not entirely sure that this is the correct place to put this, but it is an issue. radio waves move in straight lines, and while it is possible to bounce signals off the ionosphere, you do not have much choice of where the signals end up. While it would be possible, with the late 1920s tech base that would arise after a collapse (based partly on your book and partly on the limits to growth study) to build very light and small heavier than air craft, they, and ships in the pacific and southern indian oceans, would need a dependable radio signal.
And so I come to the main point of the post; is 1920s technology sufficient, and is an economy of that sort of size large enough, to support a constellation of small satellites for communications with ships and planes far from land?
Certainly there were would be[url] transistors[http://en.wikipedia.org/wiki/Julius_Edgar_Lilienfeld/url], and possibly solar panels http://en.wikipedia.org/wiki/Cadmium_te ... tovoltaics
. Rockets should also be around; Goddard was experimenting during the period, and given sufficient time the research would eventually be done again. Incidentally, Goddard also experimented with ion thrusters, so station keeping should be possible. But how to fuel the rockets? Goddard used KEROLOX, but there would be little to no available petroleum; but while KEROLOX is great as a fuel for its density, the specific impulse is not as great as HYDROLOX. But there is a fuel/oxidiser mix that falls neatly between the two; METHALOX. Methane would be abundantly available from anaerobic digesters.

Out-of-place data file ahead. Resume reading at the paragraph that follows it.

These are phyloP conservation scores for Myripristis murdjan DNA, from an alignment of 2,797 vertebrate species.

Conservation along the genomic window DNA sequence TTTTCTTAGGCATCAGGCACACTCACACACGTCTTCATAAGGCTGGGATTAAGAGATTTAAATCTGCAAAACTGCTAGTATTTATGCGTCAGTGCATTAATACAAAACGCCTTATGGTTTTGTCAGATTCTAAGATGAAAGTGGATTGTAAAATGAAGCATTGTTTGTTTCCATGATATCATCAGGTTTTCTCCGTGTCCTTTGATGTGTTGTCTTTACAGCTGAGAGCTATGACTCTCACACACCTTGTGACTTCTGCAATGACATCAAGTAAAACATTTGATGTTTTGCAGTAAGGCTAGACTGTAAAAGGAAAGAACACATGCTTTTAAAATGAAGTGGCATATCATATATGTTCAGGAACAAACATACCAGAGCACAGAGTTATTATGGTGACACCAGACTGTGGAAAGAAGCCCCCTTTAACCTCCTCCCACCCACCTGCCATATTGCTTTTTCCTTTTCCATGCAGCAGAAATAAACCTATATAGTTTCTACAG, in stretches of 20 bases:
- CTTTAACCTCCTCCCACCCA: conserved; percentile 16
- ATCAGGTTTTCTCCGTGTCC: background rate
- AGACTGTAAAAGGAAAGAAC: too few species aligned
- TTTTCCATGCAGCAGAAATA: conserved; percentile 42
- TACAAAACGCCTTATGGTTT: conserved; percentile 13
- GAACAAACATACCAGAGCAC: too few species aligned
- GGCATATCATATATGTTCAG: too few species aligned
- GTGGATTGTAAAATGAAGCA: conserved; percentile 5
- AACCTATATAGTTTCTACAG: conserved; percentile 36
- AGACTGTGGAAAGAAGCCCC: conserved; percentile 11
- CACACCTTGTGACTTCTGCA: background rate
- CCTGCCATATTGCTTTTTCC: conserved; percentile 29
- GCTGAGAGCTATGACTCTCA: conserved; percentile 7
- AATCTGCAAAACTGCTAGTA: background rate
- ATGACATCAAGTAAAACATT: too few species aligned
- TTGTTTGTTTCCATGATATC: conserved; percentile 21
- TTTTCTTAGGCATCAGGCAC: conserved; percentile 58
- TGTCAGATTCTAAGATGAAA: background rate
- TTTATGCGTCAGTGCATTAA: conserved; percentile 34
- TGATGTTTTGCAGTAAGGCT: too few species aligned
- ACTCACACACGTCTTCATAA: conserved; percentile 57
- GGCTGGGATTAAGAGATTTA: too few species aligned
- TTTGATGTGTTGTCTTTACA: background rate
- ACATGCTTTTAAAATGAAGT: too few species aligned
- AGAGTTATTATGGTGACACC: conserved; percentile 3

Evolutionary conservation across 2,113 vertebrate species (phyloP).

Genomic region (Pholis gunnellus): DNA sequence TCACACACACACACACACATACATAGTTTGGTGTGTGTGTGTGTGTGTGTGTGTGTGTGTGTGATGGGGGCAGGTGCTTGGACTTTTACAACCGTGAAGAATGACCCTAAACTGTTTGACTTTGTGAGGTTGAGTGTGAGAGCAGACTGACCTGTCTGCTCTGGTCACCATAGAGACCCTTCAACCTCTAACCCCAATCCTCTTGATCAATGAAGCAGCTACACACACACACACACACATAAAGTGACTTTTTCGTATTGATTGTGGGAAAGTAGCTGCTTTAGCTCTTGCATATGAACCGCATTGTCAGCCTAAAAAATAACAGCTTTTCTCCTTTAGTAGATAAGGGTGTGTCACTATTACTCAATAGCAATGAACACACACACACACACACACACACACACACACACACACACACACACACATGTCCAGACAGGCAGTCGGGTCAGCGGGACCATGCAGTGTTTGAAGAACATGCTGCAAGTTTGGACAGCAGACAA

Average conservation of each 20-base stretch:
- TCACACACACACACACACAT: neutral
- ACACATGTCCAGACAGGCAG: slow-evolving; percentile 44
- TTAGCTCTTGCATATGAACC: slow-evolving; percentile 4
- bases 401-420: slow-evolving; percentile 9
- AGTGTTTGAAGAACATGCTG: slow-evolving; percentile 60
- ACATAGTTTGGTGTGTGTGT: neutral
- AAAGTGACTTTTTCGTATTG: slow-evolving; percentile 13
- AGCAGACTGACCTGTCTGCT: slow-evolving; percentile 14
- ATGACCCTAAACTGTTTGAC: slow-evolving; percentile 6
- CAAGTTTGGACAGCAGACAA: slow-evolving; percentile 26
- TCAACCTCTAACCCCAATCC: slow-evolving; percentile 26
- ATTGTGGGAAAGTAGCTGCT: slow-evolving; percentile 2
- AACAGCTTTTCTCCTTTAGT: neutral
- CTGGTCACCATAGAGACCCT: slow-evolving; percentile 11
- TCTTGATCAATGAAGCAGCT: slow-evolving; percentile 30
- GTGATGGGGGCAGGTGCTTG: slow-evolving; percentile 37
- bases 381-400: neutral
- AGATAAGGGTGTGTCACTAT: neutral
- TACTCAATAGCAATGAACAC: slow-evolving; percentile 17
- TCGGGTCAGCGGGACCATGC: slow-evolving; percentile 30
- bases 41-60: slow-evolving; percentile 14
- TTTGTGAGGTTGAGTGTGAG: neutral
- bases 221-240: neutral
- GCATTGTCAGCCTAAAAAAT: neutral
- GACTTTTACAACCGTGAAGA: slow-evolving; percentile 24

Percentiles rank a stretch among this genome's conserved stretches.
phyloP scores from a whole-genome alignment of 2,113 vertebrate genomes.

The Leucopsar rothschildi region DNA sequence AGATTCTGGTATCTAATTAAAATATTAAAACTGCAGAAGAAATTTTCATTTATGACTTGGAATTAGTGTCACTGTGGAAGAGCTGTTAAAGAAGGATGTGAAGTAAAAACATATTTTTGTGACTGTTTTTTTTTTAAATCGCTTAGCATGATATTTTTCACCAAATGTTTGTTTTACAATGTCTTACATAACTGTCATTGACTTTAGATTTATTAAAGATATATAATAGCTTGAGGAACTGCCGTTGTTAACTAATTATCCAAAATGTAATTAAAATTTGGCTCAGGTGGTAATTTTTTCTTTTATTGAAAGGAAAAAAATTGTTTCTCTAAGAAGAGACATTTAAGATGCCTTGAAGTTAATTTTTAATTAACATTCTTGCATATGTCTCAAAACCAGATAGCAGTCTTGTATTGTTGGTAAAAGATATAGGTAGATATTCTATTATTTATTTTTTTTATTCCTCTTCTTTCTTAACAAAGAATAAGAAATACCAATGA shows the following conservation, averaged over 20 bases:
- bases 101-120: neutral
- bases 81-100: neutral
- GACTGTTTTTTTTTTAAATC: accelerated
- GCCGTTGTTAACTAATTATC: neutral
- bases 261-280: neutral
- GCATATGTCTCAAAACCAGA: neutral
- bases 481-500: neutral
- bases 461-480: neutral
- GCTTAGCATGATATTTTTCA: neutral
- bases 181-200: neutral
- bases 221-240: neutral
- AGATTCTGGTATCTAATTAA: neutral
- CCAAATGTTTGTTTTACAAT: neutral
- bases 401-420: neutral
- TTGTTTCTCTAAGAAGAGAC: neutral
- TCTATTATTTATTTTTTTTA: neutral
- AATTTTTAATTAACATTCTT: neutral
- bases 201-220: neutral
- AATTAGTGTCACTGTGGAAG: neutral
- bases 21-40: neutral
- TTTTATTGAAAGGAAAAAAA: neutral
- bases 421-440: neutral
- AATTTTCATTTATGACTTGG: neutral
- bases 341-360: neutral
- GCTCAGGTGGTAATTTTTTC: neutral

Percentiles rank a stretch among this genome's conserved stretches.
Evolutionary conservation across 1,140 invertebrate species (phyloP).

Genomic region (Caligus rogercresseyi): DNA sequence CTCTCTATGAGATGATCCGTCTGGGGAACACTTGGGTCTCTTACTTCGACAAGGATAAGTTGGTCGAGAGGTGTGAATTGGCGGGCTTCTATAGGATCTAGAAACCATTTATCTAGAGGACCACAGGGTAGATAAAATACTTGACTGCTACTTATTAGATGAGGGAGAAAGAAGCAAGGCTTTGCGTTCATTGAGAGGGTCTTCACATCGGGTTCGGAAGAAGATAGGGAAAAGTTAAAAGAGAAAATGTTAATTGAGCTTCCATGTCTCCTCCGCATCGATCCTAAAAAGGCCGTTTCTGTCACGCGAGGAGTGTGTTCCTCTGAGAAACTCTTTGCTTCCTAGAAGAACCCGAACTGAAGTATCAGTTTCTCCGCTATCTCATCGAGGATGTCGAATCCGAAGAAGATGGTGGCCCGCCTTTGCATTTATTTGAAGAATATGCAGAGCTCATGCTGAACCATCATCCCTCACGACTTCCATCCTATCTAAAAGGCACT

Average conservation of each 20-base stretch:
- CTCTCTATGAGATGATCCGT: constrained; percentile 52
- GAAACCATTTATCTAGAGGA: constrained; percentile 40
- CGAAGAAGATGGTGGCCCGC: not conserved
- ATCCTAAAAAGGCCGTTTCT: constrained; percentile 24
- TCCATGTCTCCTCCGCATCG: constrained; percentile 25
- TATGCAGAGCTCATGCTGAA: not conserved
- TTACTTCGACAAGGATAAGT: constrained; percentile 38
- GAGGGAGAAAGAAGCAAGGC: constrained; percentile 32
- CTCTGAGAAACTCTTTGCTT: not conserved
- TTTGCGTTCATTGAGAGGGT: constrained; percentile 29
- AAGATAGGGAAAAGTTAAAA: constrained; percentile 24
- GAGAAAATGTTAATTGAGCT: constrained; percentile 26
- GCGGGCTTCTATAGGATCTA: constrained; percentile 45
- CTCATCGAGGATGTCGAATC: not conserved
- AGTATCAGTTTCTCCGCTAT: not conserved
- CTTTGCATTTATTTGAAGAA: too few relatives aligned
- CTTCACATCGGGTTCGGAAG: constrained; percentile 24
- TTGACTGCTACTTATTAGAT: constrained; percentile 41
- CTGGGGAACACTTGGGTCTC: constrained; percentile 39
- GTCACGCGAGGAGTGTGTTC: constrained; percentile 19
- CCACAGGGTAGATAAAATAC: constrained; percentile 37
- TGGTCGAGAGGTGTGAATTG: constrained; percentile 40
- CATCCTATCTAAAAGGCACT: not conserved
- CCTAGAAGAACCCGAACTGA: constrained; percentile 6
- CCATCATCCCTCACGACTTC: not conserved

So, the satellites would be feasible, and the rockets would have reasonably cheap fuel, but what of the rockets themselves? Alumium-copper alloy would be the easiest tankage material to make, given the comparative scarcity of lithium. Aluminium alloys can also be used in the engines, apparently http://www.nasa.gov/vision/earth/techno ... dient.html
But can anyone actually pay for it?
the total budget for NASA in 1966, the highest funding they ever had, was 39.3 billion 2009 dollars. to compare, the GDP of the US in 1923 was 867 billion 2009 dollars. this makes an equivalent program approximately 4.5% of the GDP of the US in 1923. It would probably cost less, but these are intended to be conservative estimates.
In conclusion, not only would it be possible for a post collapse society to set up a satellite network (assuming a sufficiently large population for the purposes of taxation and skill specialisation), it may also be possible to have a manned space-flight program.